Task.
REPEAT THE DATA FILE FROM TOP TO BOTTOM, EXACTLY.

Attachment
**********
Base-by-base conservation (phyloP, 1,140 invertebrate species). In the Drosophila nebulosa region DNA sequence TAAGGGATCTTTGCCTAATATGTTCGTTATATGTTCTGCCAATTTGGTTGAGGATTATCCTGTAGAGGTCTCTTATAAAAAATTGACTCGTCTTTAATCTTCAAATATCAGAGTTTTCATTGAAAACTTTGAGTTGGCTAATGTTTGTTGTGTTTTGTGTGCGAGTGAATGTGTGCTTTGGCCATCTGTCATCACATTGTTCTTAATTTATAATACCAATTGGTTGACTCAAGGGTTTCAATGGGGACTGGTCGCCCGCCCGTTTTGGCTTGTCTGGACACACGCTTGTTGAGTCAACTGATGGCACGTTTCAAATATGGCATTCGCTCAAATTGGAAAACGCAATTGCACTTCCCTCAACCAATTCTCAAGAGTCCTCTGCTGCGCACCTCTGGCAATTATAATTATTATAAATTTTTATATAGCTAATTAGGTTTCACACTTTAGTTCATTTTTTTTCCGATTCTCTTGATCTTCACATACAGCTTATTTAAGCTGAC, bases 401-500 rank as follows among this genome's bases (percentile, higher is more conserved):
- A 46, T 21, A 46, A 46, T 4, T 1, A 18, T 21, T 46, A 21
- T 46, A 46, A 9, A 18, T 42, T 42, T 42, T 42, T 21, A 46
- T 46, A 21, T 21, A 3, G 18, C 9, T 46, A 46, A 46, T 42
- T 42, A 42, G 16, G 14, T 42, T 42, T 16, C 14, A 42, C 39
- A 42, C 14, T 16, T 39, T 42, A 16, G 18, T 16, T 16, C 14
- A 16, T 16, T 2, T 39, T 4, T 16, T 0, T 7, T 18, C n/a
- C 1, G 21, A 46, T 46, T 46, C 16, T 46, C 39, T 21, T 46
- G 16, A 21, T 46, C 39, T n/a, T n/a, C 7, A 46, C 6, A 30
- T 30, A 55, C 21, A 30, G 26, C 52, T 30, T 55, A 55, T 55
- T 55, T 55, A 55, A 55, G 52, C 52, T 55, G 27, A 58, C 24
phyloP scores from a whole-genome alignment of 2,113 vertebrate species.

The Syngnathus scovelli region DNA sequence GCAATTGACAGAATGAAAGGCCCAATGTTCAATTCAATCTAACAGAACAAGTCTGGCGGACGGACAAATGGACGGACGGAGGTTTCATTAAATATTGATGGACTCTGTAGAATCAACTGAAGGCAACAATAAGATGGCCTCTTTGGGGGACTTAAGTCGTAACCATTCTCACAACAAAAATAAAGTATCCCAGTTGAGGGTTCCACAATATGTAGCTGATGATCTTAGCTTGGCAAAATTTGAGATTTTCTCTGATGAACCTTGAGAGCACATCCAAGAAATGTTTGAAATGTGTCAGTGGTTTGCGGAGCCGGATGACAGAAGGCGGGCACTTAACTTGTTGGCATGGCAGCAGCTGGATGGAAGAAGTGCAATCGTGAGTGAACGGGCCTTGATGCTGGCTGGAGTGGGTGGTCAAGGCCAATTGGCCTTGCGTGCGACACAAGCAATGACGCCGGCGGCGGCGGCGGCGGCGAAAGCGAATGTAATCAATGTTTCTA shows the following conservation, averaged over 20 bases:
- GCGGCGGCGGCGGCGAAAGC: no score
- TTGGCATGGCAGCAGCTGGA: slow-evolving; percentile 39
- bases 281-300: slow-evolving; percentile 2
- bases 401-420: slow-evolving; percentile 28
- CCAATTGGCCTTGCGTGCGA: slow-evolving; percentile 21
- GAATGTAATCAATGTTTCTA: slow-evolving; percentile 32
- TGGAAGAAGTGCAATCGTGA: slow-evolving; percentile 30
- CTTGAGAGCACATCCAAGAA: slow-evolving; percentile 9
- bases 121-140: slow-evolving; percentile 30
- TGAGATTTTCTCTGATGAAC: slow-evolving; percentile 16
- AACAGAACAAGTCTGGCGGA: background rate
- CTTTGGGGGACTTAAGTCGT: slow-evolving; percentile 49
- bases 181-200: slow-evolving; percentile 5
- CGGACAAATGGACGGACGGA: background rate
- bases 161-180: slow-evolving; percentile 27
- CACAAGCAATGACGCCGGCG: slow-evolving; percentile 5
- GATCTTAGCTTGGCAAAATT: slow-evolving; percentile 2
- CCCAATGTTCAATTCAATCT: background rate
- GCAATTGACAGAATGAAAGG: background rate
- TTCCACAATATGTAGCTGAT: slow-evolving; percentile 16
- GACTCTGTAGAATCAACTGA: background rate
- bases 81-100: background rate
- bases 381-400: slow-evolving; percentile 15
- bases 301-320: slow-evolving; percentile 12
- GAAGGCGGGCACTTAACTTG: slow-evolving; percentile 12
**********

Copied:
Base-by-base conservation (phyloP, 1,140 invertebrate species). In the Drosophila nebulosa region DNA sequence TAAGGGATCTTTGCCTAATATGTTCGTTATATGTTCTGCCAATTTGGTTGAGGATTATCCTGTAGAGGTCTCTTATAAAAAATTGACTCGTCTTTAATCTTCAAATATCAGAGTTTTCATTGAAAACTTTGAGTTGGCTAATGTTTGTTGTGTTTTGTGTGCGAGTGAATGTGTGCTTTGGCCATCTGTCATCACATTGTTCTTAATTTATAATACCAATTGGTTGACTCAAGGGTTTCAATGGGGACTGGTCGCCCGCCCGTTTTGGCTTGTCTGGACACACGCTTGTTGAGTCAACTGATGGCACGTTTCAAATATGGCATTCGCTCAAATTGGAAAACGCAATTGCACTTCCCTCAACCAATTCTCAAGAGTCCTCTGCTGCGCACCTCTGGCAATTATAATTATTATAAATTTTTATATAGCTAATTAGGTTTCACACTTTAGTTCATTTTTTTTCCGATTCTCTTGATCTTCACATACAGCTTATTTAAGCTGAC, bases 401-500 rank as follows among this genome's bases (percentile, higher is more conserved):
- A 46, T 21, A 46, A 46, T 4, T 1, A 18, T 21, T 46, A 21
- T 46, A 46, A 9, A 18, T 42, T 42, T 42, T 42, T 21, A 46
- T 46, A 21, T 21, A 3, G 18, C 9, T 46, A 46, A 46, T 42
- T 42, A 42, G 16, G 14, T 42, T 42, T 16, C 14, A 42, C 39
- A 42, C 14, T 16, T 39, T 42, A 16, G 18, T 16, T 16, C 14
- A 16, T 16, T 2, T 39, T 4, T 16, T 0, T 7, T 18, C n/a
- C 1, G 21, A 46, T 46, T 46, C 16, T 46, C 39, T 21, T 46
- G 16, A 21, T 46, C 39, T n/a, T n/a, C 7, A 46, C 6, A 30
- T 30, A 55, C 21, A 30, G 26, C 52, T 30, T 55, A 55, T 55
- T 55, T 55, A 55, A 55, G 52, C 52, T 55, G 27, A 58, C 24
phyloP scores from a whole-genome alignment of 2,113 vertebrate species.

The Syngnathus scovelli region DNA sequence GCAATTGACAGAATGAAAGGCCCAATGTTCAATTCAATCTAACAGAACAAGTCTGGCGGACGGACAAATGGACGGACGGAGGTTTCATTAAATATTGATGGACTCTGTAGAATCAACTGAAGGCAACAATAAGATGGCCTCTTTGGGGGACTTAAGTCGTAACCATTCTCACAACAAAAATAAAGTATCCCAGTTGAGGGTTCCACAATATGTAGCTGATGATCTTAGCTTGGCAAAATTTGAGATTTTCTCTGATGAACCTTGAGAGCACATCCAAGAAATGTTTGAAATGTGTCAGTGGTTTGCGGAGCCGGATGACAGAAGGCGGGCACTTAACTTGTTGGCATGGCAGCAGCTGGATGGAAGAAGTGCAATCGTGAGTGAACGGGCCTTGATGCTGGCTGGAGTGGGTGGTCAAGGCCAATTGGCCTTGCGTGCGACACAAGCAATGACGCCGGCGGCGGCGGCGGCGGCGAAAGCGAATGTAATCAATGTTTCTA shows the following conservation, averaged over 20 bases:
- GCGGCGGCGGCGGCGAAAGC: no score
- TTGGCATGGCAGCAGCTGGA: slow-evolving; percentile 39
- bases 281-300: slow-evolving; percentile 2
- bases 401-420: slow-evolving; percentile 28
- CCAATTGGCCTTGCGTGCGA: slow-evolving; percentile 21
- GAATGTAATCAATGTTTCTA: slow-evolving; percentile 32
- TGGAAGAAGTGCAATCGTGA: slow-evolving; percentile 30
- CTTGAGAGCACATCCAAGAA: slow-evolving; percentile 9
- bases 121-140: slow-evolving; percentile 30
- TGAGATTTTCTCTGATGAAC: slow-evolving; percentile 16
- AACAGAACAAGTCTGGCGGA: background rate
- CTTTGGGGGACTTAAGTCGT: slow-evolving; percentile 49
- bases 181-200: slow-evolving; percentile 5
- CGGACAAATGGACGGACGGA: background rate
- bases 161-180: slow-evolving; percentile 27
- CACAAGCAATGACGCCGGCG: slow-evolving; percentile 5
- GATCTTAGCTTGGCAAAATT: slow-evolving; percentile 2
- CCCAATGTTCAATTCAATCT: background rate
- GCAATTGACAGAATGAAAGG: background rate
- TTCCACAATATGTAGCTGAT: slow-evolving; percentile 16
- GACTCTGTAGAATCAACTGA: background rate
- bases 81-100: background rate
- bases 381-400: slow-evolving; percentile 15
- bases 301-320: slow-evolving; percentile 12
- GAAGGCGGGCACTTAACTTG: slow-evolving; percentile 12